The Folding of A Known World
The Folding of a Known World
11 April – 20 July, 2012
Galleria Patricia Armocida presents The Folding of a Known World, a collective exhibition by Swoon, Monica Canilao, and Dennis McNett, that opened on Wednesday April 11th 2012. Sixty medium and large-scale works were on display, including pieces created by the artists together. The figures were brought to life within the three room, site-specific installation throughout the gallery. The title stems from reflections on various stories about the creation, preservation and destruction of the world, along with their numerous myths and characters. Currents of thought with endless subtleties which, once discovered, cause the world as we know it to fold upon itself revealing a new one where anything is possible. With the intention of also highlighting a present-day issue: the world is in fact collapsing upon itself. According to scientists, the sixth mass extinction is imminent and human beings are its cause; we must acknowledge that we’re in danger and do something to reverse it.The three artists elucidated this through their works and the characters they’ve created: Thalassa, the goddess of the sea, Fenris, a giant wolf from Norse mythology, or the crows depicted on precious embroidered fabrics, animals have long since been considered intermediaries between the terrestrial and spiritual worlds. They build a temple which alludes to a world of supernatural powers, a mythological reality within which exists a dualism embodied by Kali, the mother goddess and goddess of destruction.“Folding” also literally refers to the action itself: the artists fold fabric and paper, creating a fantastic world inhabited by figures brimming with symbolic, personal, and emotional connotations. The works emit vital energy germinated from destruction, in perpetual transformation, creating a continuity with no starting point.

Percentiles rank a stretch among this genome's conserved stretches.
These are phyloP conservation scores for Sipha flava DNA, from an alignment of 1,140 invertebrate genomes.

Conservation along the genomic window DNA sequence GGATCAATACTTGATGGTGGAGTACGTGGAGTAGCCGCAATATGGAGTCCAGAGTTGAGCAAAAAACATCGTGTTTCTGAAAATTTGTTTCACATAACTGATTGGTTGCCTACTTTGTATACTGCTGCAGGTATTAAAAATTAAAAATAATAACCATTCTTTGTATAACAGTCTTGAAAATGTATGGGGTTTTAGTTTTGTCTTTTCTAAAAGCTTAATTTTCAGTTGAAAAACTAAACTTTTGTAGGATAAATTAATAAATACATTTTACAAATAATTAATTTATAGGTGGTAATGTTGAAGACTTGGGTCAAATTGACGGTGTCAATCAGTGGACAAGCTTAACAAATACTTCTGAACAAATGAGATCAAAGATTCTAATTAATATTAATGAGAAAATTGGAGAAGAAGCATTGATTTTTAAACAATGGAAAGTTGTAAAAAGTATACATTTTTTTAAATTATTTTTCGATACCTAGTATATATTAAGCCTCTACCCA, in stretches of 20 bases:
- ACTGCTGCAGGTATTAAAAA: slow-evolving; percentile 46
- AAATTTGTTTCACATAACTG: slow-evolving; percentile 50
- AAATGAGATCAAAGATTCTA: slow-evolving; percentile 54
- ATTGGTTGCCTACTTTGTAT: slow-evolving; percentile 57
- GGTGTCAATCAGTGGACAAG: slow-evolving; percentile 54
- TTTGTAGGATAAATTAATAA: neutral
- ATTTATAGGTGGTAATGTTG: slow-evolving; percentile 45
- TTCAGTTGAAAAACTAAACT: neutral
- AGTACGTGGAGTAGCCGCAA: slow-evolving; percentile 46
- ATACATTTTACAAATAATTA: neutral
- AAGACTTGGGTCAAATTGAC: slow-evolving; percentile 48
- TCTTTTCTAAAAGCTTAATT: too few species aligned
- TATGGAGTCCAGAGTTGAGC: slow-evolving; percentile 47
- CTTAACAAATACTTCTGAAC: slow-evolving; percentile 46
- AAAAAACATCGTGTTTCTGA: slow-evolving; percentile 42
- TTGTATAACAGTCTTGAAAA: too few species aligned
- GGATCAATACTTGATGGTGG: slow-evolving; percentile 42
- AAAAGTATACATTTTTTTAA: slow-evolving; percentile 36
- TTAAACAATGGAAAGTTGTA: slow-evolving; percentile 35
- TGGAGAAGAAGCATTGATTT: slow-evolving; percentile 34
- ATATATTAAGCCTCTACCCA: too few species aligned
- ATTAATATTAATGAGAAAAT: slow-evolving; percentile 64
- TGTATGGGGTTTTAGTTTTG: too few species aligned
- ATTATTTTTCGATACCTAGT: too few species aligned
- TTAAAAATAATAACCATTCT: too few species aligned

Monica Canilao creates new forms and intricate works with salvaged objects and weathered images. Her mixed media works, installations, and sculptures revitalize broken-down forms and celebrate the spirit of mutual aid, the idea of home, community and resourcefulness of marginalized peoples. She is fearless in her use of unconventional and found media. A new series with scavenged 19th century parlor portraits rebuilds narratives of forgotten lives using paint, copper, feathers, lace and other found materials. Using intricately layered organic and constructed materials, Monica’s pieces pay homage to traditional handicraft as well as fine art. She says of her work: “My art practice generates a personal and living history that can be altered and reconsidered. It is a mode of communication with others transcending distance, time, and place”.
Dennis McNett is known for his skillfully carved wood works. His roots plunge into the aesthetics of the early 1980s skateboard and punk rock scene, he draws from references that are modern and graphic, yet at the same time are imbued with ancient mythology and fairy tales from the Nordic culture, which inspires the intensely symbolic animals he depicts, such as wolves, leopards, crows, and eagles. Within his work, ancient and modern coexist, thus allowing viewers to come into contact with their ancestral side.
Caledonia Dance Curry, aka Swoon, was born in New London, Connecticut in 1978 and grew up in Daytona Beach, Florida. Swoon presents a socially aware view of the world that surrounds her through the representation of people, often anonymous, who give voice and visibility to a precise occurrence. At times she depicts friends or relatives, caught in a significant moment of their lives, immortalizing their souls which are often transformed into allegories. She carves portraits in linoleum, prints them on Mylar, recycled paper, or tracing paper, which once painted become a one-of-a-kind prints. She’s a master of using cut paper to play with positive and negative space in a conceptually driven exploration of the experience of the spaces her works are intended for.